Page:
ZOGBY: Oh, that's not true.

PINKAS: Oh, yes, it is true.

ZOGBY: That is not true.

PINKAS: You weren't there. Believe me, it's true. It is true. Not only that, Mr. Zogby, but -- let me finish, please. Not only that, Mr. Zogby, but the Palestinian negotiators, those that were authorized by Mr. Arafat and then deauthorized by Mr. Arafat to negotiate, not only flatly rejected every proposal and every parameter as former President Clinton described, but then went on not to come up with counterproposals.

Now, let's remind the viewers of something that you conveniently neglected to remind them of, and that is that after Camp David, there were three rounds of negotiations: One at Pentagon City, another one at Bolling Air Force Base, and the last one in January, a month before our elections in Taba. And in all three negotiating rounds, the Palestinians have not moved one inch from their flat rejection of every and each proposal made at Camp David.

NOVAK: Why is it, ambassador, then, that you use such tough language? I mean, usually, people in the international community who talk that tough have some kind of fears of weakness on their part. Why is the rhetoric so strident?

PINKAS: I don't think the rhetoric is that tough. I think that we have had enough with the Palestinians attitude toward this peace process.

ZOGBY: And so you're going to beat them into submission.

PINKAS: No, we're not beating them into submission, Mr. Zogby.

ZOGBY: But the fact is is that is what's happening right now, and it is not the way to peace. If you want to kill the peace process... PINKAS: No, no, no. Please. please.

ZOGBY: ... and destroy the chances of moving back to the negotiating table, then what you have to do...

PINKAS: Mr. Zogby, these cliches about moving back into the peace process are just -- are not relevant anymore and you know that as well as I.

ZOGBY: So, what is relevant?

SHRUM: Stop the violence, so you can go...

PINKAS: Exactly.

SHRUM: Stop the violence.

ZOGBY: End the siege of Palestinian cities and stop...

PINKAS: First of all...

ZOGBY: ... confiscation land and building new settlements. It's a two-way street.

PINKAS: Mr. Zogby, please get your facts straight. We are not confiscating land, and we're not encircling cities and we're no longer imposing closures on Palestinian cities. Ninety-eight percent of the Palestinian people, in fact, live under the jurisdiction of the Palestinian Authority.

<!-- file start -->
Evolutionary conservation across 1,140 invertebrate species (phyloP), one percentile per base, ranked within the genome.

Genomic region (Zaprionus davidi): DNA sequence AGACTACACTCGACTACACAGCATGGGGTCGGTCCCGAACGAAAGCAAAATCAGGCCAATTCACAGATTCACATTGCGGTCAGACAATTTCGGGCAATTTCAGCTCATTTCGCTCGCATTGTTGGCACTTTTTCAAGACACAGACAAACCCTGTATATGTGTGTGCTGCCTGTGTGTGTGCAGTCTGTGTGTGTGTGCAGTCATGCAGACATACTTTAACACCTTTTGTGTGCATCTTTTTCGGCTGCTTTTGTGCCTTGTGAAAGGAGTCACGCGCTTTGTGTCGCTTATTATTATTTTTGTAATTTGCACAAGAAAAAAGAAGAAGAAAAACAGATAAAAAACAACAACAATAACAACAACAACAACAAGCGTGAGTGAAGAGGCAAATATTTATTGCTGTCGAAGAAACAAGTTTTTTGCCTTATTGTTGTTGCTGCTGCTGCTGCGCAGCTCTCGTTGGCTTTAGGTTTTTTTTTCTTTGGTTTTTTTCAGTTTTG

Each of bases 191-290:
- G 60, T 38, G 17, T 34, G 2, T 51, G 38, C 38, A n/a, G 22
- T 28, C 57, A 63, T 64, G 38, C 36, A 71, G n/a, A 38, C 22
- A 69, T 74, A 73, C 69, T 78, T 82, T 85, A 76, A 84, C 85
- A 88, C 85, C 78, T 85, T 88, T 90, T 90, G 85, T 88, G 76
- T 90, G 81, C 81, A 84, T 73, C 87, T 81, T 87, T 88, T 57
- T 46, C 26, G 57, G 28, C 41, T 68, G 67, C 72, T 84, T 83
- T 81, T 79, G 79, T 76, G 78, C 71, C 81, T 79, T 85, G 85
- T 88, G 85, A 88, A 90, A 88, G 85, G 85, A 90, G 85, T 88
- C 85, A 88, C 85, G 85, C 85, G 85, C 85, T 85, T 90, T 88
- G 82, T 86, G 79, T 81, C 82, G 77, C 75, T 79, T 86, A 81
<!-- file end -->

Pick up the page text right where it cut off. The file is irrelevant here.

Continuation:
NOVAK: Gentlemen, we're going to have to take a break now. Both of our guests will be jumping into the chat room this evening, so make sure to join them by logging on to We're going to take a break, and when we come back, we'll take a look at the new prime minister of Israel, General Sharon. Is it a new Sharon or the same old war hawk?


SHRUM: Welcome back to CROSSFIRE. I'm Bob Shrum sitting in on the left. Tonight, there's an unwelcome CROSSFIRE in the Middle East, with Israel and the Palestinians caught up in escalating violence. Who's at fault: Prime Minister Ariel Sharon for retaliating against Palestinian attacks or Yasser Arafat and the Palestinians for rejecting the agreement brokered by Bill Clinton and offered by Ehud Barak?

With us are Ambassador Alon Pinkas, consul-general from Israel; and James Zogby, president of the Arab American Institute.

Jim Zogby, couldn't all of this have been different? Bill Clinton said we were this close to a peace agreement. Ehud Barak risked his career and lost his prime ministership to give it an offer of a settlement as generous as any Israeli government ever could: 95 percent of the West Bank, the Christian and Arab quarters in Jerusalem going to the Palestinians, a compromise on the Temple Mount and compensation for the refugees.

Abba Eban once famously remarked that the people on the other side of table never seem to miss an opportunity to miss an opportunity. Isn't the violence we're seeing now, if we get beyond the specifics, a direct result of the fact that Yasser Arafat wouldn't take his opportunity? Instead of picking up the pen and signing that agreement, he pulled the trigger and started all this violence.

ZOGBY: I don't think you've got it right. Let me tell you that the offer from Barak certainly was one of the better offers that Israel has made, but it simply wasn't the right offer and it wasn't enough. I think President Clinton did better in the last 20 days with his, but frankly, an ultimatum with 20 days left with a candidate who everyone knew, from the polling we did and I'm sure the polling you were doing, was going to lose the next election, it didn't make sense for Arafat to sign away significant rights to a candidate who wasn't going to win.

The fact is, is that the negotiations that were taking place ignored fundamental Palestinian issues, the right to return being one of them. Now, that doesn't mean that every Palestinian gets to go back, but it means that their right has to be recognized.

Look, Jewish people understand that historical rights are very important for people who have been victims and wounded. Palestinians wanted those recognized.

I think it would have been different if Bill Clinton had started earlier with his proposal, if he had gone public and helped both societies understand...